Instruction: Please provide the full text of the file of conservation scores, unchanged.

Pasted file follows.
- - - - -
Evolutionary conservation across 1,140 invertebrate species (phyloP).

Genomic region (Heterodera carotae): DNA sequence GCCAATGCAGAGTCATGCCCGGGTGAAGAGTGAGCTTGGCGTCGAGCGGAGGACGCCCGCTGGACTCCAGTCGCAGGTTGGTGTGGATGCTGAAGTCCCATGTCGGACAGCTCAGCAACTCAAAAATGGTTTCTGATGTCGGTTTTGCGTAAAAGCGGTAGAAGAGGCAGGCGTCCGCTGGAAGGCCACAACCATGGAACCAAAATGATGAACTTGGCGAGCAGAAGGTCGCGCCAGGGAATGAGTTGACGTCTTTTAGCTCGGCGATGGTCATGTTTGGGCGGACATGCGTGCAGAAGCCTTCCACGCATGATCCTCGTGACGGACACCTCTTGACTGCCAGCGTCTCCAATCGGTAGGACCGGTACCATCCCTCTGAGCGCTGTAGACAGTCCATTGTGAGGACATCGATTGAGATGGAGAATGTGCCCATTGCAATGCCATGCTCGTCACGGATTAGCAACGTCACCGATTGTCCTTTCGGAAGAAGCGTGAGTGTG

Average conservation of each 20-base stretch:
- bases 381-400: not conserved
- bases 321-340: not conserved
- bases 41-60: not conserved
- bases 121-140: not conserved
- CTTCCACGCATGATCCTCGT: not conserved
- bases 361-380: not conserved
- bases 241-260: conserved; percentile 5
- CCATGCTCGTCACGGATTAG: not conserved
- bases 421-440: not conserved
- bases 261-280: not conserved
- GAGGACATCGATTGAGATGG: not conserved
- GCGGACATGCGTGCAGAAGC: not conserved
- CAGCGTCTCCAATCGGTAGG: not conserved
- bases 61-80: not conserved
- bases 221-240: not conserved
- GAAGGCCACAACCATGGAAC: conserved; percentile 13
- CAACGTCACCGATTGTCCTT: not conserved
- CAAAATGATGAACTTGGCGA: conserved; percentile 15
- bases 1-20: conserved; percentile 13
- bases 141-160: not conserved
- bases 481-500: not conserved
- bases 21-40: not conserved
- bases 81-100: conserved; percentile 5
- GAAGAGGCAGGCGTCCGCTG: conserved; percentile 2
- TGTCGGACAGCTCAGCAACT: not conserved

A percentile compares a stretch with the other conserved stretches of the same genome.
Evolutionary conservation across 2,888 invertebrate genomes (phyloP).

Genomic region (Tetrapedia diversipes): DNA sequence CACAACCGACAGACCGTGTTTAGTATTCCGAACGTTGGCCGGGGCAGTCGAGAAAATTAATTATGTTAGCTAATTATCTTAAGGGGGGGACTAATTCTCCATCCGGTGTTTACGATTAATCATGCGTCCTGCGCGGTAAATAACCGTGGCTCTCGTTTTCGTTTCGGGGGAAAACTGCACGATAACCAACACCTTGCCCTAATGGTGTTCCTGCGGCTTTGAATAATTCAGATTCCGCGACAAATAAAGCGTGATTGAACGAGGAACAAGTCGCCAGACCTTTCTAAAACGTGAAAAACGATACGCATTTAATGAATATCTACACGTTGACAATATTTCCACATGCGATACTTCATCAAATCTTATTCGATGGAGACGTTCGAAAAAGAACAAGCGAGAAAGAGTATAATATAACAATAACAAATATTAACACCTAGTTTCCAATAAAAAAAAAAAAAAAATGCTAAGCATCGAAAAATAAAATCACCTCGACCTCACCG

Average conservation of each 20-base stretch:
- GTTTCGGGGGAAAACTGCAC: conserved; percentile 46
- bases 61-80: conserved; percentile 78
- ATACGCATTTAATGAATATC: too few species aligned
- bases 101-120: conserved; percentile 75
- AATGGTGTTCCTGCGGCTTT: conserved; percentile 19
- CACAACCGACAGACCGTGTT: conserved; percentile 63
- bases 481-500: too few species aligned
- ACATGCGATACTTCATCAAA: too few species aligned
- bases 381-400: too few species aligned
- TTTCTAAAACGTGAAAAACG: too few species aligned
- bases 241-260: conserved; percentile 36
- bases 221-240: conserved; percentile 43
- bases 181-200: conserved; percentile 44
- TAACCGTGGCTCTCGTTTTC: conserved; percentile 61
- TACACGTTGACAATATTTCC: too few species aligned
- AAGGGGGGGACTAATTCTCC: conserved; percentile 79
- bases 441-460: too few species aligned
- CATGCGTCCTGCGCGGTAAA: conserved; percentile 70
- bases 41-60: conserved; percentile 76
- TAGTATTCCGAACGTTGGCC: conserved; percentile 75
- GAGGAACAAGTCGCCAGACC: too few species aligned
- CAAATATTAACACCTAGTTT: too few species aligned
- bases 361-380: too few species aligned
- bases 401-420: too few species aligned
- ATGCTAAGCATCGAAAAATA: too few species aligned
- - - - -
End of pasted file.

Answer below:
Evolutionary conservation across 1,140 invertebrate species (phyloP).

Genomic region (Heterodera carotae): DNA sequence GCCAATGCAGAGTCATGCCCGGGTGAAGAGTGAGCTTGGCGTCGAGCGGAGGACGCCCGCTGGACTCCAGTCGCAGGTTGGTGTGGATGCTGAAGTCCCATGTCGGACAGCTCAGCAACTCAAAAATGGTTTCTGATGTCGGTTTTGCGTAAAAGCGGTAGAAGAGGCAGGCGTCCGCTGGAAGGCCACAACCATGGAACCAAAATGATGAACTTGGCGAGCAGAAGGTCGCGCCAGGGAATGAGTTGACGTCTTTTAGCTCGGCGATGGTCATGTTTGGGCGGACATGCGTGCAGAAGCCTTCCACGCATGATCCTCGTGACGGACACCTCTTGACTGCCAGCGTCTCCAATCGGTAGGACCGGTACCATCCCTCTGAGCGCTGTAGACAGTCCATTGTGAGGACATCGATTGAGATGGAGAATGTGCCCATTGCAATGCCATGCTCGTCACGGATTAGCAACGTCACCGATTGTCCTTTCGGAAGAAGCGTGAGTGTG

Average conservation of each 20-base stretch:
- bases 381-400: not conserved
- bases 321-340: not conserved
- bases 41-60: not conserved
- bases 121-140: not conserved
- CTTCCACGCATGATCCTCGT: not conserved
- bases 361-380: not conserved
- bases 241-260: conserved; percentile 5
- CCATGCTCGTCACGGATTAG: not conserved
- bases 421-440: not conserved
- bases 261-280: not conserved
- GAGGACATCGATTGAGATGG: not conserved
- GCGGACATGCGTGCAGAAGC: not conserved
- CAGCGTCTCCAATCGGTAGG: not conserved
- bases 61-80: not conserved
- bases 221-240: not conserved
- GAAGGCCACAACCATGGAAC: conserved; percentile 13
- CAACGTCACCGATTGTCCTT: not conserved
- CAAAATGATGAACTTGGCGA: conserved; percentile 15
- bases 1-20: conserved; percentile 13
- bases 141-160: not conserved
- bases 481-500: not conserved
- bases 21-40: not conserved
- bases 81-100: conserved; percentile 5
- GAAGAGGCAGGCGTCCGCTG: conserved; percentile 2
- TGTCGGACAGCTCAGCAACT: not conserved

A percentile compares a stretch with the other conserved stretches of the same genome.
Evolutionary conservation across 2,888 invertebrate genomes (phyloP).

Genomic region (Tetrapedia diversipes): DNA sequence CACAACCGACAGACCGTGTTTAGTATTCCGAACGTTGGCCGGGGCAGTCGAGAAAATTAATTATGTTAGCTAATTATCTTAAGGGGGGGACTAATTCTCCATCCGGTGTTTACGATTAATCATGCGTCCTGCGCGGTAAATAACCGTGGCTCTCGTTTTCGTTTCGGGGGAAAACTGCACGATAACCAACACCTTGCCCTAATGGTGTTCCTGCGGCTTTGAATAATTCAGATTCCGCGACAAATAAAGCGTGATTGAACGAGGAACAAGTCGCCAGACCTTTCTAAAACGTGAAAAACGATACGCATTTAATGAATATCTACACGTTGACAATATTTCCACATGCGATACTTCATCAAATCTTATTCGATGGAGACGTTCGAAAAAGAACAAGCGAGAAAGAGTATAATATAACAATAACAAATATTAACACCTAGTTTCCAATAAAAAAAAAAAAAAAATGCTAAGCATCGAAAAATAAAATCACCTCGACCTCACCG

Average conservation of each 20-base stretch:
- GTTTCGGGGGAAAACTGCAC: conserved; percentile 46
- bases 61-80: conserved; percentile 78
- ATACGCATTTAATGAATATC: too few species aligned
- bases 101-120: conserved; percentile 75
- AATGGTGTTCCTGCGGCTTT: conserved; percentile 19
- CACAACCGACAGACCGTGTT: conserved; percentile 63
- bases 481-500: too few species aligned
- ACATGCGATACTTCATCAAA: too few species aligned
- bases 381-400: too few species aligned
- TTTCTAAAACGTGAAAAACG: too few species aligned
- bases 241-260: conserved; percentile 36
- bases 221-240: conserved; percentile 43
- bases 181-200: conserved; percentile 44
- TAACCGTGGCTCTCGTTTTC: conserved; percentile 61
- TACACGTTGACAATATTTCC: too few species aligned
- AAGGGGGGGACTAATTCTCC: conserved; percentile 79
- bases 441-460: too few species aligned
- CATGCGTCCTGCGCGGTAAA: conserved; percentile 70
- bases 41-60: conserved; percentile 76
- TAGTATTCCGAACGTTGGCC: conserved; percentile 75
- GAGGAACAAGTCGCCAGACC: too few species aligned
- CAAATATTAACACCTAGTTT: too few species aligned
- bases 361-380: too few species aligned
- bases 401-420: too few species aligned
- ATGCTAAGCATCGAAAAATA: too few species aligned